- Mayo Clinic — Jacksonville was ranked as Florida’s top hospital in Newsweek’s inaugural ‘Best-In-State Hospitals‘ list.
- The facility treats more than 120,000 patients on an annual basis and holds a $2 billion economic contribution to Florida.
- Tampa General Hospital placed second in the publication’s ranking.
Newsweek named Mayo Clinic — Jacksonville as the best hospital in Florida on Thursday in its inaugural ‘Best-In-State Hospitals‘ ranking.
Each year, more than 120,000 patients are treated at Mayo Clinic – Jacksonville for medical diagnosis, treatment, surgery, and care across forty specialties. Mayo employs more than 8,400 people in Florida and makes a $2 billion economic contribution to the state, according to hospital statistics. Tampa General Hospital placed second in Newsweek’s rating.
The accolade supplements Mayo’s earlier recognition by U.S. News & World Report as Florida’s top hospital, a distinction it has received for six of the past seven years. Mayo Clinic — Jacksonville also ranked nationally among the top fifty hospitals in seven specialties: Cardiology and Heart Surgery, Diabetes and Endocrinology, Gastroenterology and GI Surgery, Geriatrics, Neurology and Neurosurgery, Orthopedics, and Pulmonology and Lung Surgery.
This month, Mayo Clinic received a permit from the city of Jacksonville this week to allow the commencement of a $130.7 million expansion project on its health campus.
The expansion project features the construction of a new five-story patient tower, which will augment the Mayo Clinic’s current facilities by an additional 250,000 square feet. The construction is being overseen by the Orlando-based Robins & Morton Group, which previously obtained a permit for the initial shell construction, according to the Jacksonville Daily Record, incurring a cost of approximately $60.3 million. When considering the entire project, including the build-out phase, the estimated total cost reaches approximately $191 million.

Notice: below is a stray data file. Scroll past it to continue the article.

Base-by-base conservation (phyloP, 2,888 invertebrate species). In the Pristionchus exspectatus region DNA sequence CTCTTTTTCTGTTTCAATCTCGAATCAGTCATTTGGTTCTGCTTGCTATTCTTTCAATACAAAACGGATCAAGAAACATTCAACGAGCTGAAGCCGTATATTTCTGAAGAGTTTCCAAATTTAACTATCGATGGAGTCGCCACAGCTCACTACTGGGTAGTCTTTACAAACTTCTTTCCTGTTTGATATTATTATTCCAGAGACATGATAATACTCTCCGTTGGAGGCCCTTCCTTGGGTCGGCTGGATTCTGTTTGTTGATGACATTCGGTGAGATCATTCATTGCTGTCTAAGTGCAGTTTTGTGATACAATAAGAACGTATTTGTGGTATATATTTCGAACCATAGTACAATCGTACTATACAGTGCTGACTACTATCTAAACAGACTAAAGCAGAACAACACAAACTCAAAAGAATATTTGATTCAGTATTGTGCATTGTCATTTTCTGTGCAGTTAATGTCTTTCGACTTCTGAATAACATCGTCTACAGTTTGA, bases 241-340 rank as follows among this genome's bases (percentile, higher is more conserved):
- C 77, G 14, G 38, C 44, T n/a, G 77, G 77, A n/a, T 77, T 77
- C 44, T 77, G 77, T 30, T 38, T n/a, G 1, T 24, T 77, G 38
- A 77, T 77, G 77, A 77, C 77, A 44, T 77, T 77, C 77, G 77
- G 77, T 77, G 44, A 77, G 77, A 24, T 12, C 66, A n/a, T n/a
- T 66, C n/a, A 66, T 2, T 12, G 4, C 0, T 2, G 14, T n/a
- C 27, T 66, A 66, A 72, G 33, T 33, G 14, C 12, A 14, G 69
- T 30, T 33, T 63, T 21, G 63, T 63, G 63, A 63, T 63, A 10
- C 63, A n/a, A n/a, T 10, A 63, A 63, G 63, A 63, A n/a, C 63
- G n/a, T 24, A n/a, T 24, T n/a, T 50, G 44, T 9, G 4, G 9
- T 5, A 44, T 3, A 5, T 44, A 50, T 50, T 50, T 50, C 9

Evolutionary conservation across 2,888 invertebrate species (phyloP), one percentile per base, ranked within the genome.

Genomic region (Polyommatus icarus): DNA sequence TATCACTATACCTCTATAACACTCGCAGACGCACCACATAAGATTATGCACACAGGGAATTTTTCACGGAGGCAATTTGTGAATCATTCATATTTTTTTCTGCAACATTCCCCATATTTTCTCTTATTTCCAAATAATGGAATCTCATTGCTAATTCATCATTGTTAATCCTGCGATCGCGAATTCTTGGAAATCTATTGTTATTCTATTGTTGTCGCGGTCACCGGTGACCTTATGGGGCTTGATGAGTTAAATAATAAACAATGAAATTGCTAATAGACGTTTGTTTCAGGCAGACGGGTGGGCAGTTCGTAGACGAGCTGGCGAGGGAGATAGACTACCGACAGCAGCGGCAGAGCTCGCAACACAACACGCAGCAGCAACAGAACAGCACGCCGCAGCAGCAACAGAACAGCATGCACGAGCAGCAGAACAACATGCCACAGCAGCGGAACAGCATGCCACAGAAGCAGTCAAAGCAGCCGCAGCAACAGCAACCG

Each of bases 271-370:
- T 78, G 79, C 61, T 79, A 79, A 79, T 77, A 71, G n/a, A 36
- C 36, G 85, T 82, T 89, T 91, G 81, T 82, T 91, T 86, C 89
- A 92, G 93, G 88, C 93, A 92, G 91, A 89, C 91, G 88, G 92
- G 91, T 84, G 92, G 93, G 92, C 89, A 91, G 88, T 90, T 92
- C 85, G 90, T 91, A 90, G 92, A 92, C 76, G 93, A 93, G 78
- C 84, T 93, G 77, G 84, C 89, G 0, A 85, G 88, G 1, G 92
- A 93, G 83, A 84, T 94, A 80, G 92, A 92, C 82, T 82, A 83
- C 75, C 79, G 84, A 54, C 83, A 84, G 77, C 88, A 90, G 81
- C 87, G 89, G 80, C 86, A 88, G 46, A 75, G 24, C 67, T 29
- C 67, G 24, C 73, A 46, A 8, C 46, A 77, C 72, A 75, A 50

Upon completion, five levels will be added to Mayo Clinic’s eight-story patient tower, increasing capacity to a total of 428 patient beds. Per construction documents, the expansion will yield three floors for patient care units, one designated as a “shelled” story for future expansion, and a floor for mechanical equipment.
The development is part of a broader $432 million investment project at the Jacksonville campus, including improvements to hospital support services and the establishment of an energy plant. The entire initiative is projected to reach completion by the end of 2026.
“The expansion of our hospital will enable Mayo Clinic to offer outstanding, high-quality care to more patients with serious and complex illnesses,” says Kent Thielen, M.D., CEO of Mayo Clinic Florida. “Designed to maximize flexibility, the expansion will facilitate new care models, accelerate digital innovation, and enhance patient experience.”
The permit is granted as Mayo Clinic is experiencing what it refers to as unprecedented growth. Hospital data shows that staffing at Mayo Clinic in Florida has increased by 23 percent in the past three years, now totaling 8,314 members including 1,074 physicians, researchers, residents, and fellows.